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Discussion of the Reconstructions of Nautiloids and Ammonoids

ArchyNorth

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Great collection of illustrations Phil. Thanks for compiling them.

In your amazing joining text, you mention that some of them are believed to be bottom dwellers. My question is: How do we "know" where they lived within the water collum?

I know all paleontological theories are based off of scant evidence and some are pure conjecture, but I am wondering if there is "special" evidence for these fossils that can distinguish the swimmers from the bottom dwellers?

I know some fossils are found within the skeletons of free swimming animals (Icthyosaurs, Plesiosaurs, etc..) which suggests the Nautiloids and Ammonoids were taken mid-water; but this could also be explained by bottom hunting.

And maybe this is my own lack of experience with these fossils, but I am having a hard time seeing an Ammonoid with a shell over 2m across swimming freely.

Anyway, great post!! I'm always salivating over iformation like this. :smile:
 

Architeuthoceras

Architeuthis
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These are very nice reconstructions, most are just as I have had them pictured in my minds eye.

Only one, Pravitoceras, could be fixed, and I dont have a clue as how to fix it :hmm: The early whorls are coiled normally so the venter would be towards the outside (or the convex side) of the shell. At maturity it coils the opposite direction so the venter would now be on the inside (or the concave side). Most ammonites (according to a Nautilus model) are oriented with the funnel ventral, and the eyes dorsal (? is this the same with squid & octopuses), just the opposite of the reconstruction, unless the animal twisted 180 degrees in it's shell. Of course if you drew it that way it would look upside down. Anything that grew a weird shell like that was bound to be peculiar to start with.

Anyway, Thanks for posting these Phil, I did get a little work done today :wink:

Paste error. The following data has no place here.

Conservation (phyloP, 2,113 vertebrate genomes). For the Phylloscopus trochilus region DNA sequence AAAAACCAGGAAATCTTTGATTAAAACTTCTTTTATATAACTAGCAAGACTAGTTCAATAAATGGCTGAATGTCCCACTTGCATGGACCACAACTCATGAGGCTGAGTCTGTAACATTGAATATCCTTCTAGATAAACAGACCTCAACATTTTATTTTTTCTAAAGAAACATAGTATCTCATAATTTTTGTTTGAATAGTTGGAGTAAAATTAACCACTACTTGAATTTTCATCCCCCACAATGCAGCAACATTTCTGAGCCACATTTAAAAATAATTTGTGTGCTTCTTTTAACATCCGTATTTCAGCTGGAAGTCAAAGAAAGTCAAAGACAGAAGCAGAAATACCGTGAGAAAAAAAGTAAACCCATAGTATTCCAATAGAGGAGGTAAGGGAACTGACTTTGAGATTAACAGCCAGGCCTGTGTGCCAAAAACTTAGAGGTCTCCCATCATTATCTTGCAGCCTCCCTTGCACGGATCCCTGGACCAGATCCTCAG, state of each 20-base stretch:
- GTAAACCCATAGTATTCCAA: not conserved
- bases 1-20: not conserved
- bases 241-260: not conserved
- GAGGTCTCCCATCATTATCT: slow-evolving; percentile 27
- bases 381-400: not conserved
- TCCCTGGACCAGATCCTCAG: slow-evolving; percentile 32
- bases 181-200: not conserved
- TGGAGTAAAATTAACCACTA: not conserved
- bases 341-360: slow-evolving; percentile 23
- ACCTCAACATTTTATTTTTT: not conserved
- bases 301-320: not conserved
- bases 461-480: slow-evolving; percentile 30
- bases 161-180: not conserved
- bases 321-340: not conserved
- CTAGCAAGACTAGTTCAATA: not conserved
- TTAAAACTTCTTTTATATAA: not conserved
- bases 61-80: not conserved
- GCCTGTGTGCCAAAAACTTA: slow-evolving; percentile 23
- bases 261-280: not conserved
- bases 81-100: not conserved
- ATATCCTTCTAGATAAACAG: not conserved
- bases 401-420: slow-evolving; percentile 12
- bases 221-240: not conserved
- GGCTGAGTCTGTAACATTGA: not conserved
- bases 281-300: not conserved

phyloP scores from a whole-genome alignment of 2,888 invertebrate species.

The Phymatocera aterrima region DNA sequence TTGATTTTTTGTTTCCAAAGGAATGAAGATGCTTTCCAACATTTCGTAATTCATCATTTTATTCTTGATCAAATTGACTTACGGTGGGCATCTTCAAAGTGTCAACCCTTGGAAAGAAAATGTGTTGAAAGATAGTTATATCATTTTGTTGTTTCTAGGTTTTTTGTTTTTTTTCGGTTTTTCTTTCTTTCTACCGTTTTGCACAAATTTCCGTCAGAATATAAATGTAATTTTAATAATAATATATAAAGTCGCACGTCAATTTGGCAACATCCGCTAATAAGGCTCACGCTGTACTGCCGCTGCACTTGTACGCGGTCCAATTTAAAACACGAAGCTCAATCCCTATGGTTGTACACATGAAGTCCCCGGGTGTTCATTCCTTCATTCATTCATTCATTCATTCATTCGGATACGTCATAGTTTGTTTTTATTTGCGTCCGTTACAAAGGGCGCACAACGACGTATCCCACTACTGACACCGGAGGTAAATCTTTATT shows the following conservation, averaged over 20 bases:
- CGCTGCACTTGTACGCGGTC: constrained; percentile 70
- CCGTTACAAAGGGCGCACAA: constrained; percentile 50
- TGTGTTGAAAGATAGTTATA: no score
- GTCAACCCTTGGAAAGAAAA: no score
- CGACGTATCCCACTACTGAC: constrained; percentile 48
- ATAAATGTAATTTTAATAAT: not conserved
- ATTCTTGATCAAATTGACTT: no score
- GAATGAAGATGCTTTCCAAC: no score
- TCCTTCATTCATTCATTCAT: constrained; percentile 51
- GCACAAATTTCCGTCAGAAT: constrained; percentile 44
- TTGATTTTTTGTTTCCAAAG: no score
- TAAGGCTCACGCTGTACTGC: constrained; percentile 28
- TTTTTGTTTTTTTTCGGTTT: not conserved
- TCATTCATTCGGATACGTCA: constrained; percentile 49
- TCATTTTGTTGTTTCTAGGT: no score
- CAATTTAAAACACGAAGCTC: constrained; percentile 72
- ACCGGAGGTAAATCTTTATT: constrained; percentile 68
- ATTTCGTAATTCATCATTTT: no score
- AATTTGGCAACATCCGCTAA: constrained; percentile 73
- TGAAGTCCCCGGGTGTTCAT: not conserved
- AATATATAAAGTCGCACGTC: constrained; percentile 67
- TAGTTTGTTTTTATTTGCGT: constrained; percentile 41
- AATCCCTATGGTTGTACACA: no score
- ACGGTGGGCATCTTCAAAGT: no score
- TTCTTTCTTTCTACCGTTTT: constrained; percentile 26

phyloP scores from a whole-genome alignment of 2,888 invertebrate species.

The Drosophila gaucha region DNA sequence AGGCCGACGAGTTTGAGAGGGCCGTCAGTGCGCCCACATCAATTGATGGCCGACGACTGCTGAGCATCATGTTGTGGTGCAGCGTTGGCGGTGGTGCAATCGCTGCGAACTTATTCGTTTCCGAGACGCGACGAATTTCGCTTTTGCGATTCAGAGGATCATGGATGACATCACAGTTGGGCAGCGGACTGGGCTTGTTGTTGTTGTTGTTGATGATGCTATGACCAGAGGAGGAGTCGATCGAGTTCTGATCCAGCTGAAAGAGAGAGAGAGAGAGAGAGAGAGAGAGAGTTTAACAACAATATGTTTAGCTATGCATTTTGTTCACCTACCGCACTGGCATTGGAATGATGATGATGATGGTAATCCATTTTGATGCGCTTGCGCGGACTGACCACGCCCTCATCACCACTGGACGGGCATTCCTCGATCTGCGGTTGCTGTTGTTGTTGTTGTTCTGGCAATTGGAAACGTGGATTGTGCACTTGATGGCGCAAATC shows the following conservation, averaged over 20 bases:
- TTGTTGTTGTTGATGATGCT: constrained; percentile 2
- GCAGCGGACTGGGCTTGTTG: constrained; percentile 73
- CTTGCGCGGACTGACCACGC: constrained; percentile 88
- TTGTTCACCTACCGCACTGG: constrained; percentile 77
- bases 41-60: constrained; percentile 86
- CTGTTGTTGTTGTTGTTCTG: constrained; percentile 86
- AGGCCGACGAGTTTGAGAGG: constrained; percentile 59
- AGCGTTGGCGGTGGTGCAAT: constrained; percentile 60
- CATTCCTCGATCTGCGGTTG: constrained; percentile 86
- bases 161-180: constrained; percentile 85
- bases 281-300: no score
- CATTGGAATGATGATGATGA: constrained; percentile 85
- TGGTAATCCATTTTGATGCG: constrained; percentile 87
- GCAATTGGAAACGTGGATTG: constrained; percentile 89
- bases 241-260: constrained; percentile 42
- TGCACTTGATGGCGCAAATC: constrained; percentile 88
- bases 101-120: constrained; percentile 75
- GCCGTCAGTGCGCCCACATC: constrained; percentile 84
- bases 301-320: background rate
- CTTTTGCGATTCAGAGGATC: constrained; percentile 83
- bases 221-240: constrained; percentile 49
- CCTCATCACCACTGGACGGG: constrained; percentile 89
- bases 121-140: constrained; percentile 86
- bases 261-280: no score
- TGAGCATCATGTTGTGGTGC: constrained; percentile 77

Phil

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Hmm....I see what you mea Kevin. It would be interesting to see a Pravitoceras sectioned so that the path of the siphuncle could be traced. Unfortunately, the only source of information on Pravitoceras I had to go on was Google and almost all of the 25 or so sites that mentioned it were in Japanese, mostly offering specimens for sale. Hence my pitiful two sentences!
 

Phil

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My question is: How do we "know" where they lived within the water collum?

I know all paleontological theories are based off of scant evidence and some are pure conjecture, but I am wondering if there is "special" evidence for these fossils that can distinguish the swimmers from the bottom dwellers?

Hi Arthur, thanks for the kind words!

I took the environmental conditions for the ammonoids and nautiloids from a combination of Neale Monk’s book “Ammonites”(2002), Cyril Walker and David Ward’s “Eyewitness Handbook: Fossils” (1992) and Blackwell Publishing’s PaleoBase 2 (2003). From what I’ve read in these sources and others, I think fossil cephalopod depth estimates and environmental conditions are based largely on the following combination of factors:

1) Type of rock they are deposited in.
2) Shape of shell, thickness and complexity of sutures.
3) Angle of the living chamber aperture.
4) Associated animals
5) Flotation experiments using actual and computer models.

Type of rock


I have read that most ammonoids were not supposed to be able to withstand depths of deeper than 200m at maximum, any deeper then they would implode, though it is possible that a few particularly tough-shelled species such as Lytoceras may have been able to reach a depth of 800m (this depth seems to vary with which book one picks up, Lytoceras’ depth was apparently suggested by Westerman in 1996 but it does seem excessively deep). Most, of course, are thought to have lived in much shallower water than this. If, for example, deposits of ammonoid shells of a specific species are found in deep water anoxic black shales, as is the case with some of the Clymeniina and goniatites, then it follows that these animals probably lived higher in the water with the shells drifting down after death. Otherwise they would be living in conditions that were clearly unsuitable for.

On the other hand, other goniatites and some ceratites are common in limestone deposits which are thought to originate from coral reefs, this would indicate that they preferred shallow-water continental edge environments. Similarly, the Jurassic deepwater limestones of the Western Mediterranean are particularly rich in ammonites of Phylloceratina and Lytoceratina.



Shell form

Ammonites have a stronger shell form than nautiloids as in most species the septa are much more tightly packed together with complex suture patterns, but the shells tend to be much thinner. One would think that they could have colonized deep water habitats easier than nautiluses but this does not seem to the case and deep water fossils are rare. Two possible theories about this are that they were therefore able to produce shells much quicker than nautiluses using less shell-material giving them a faster growth rate, alternatively, the complex sutures could have been in response to predation as a complex ammonoid shell would be harder to break than a simple nautiloid shell.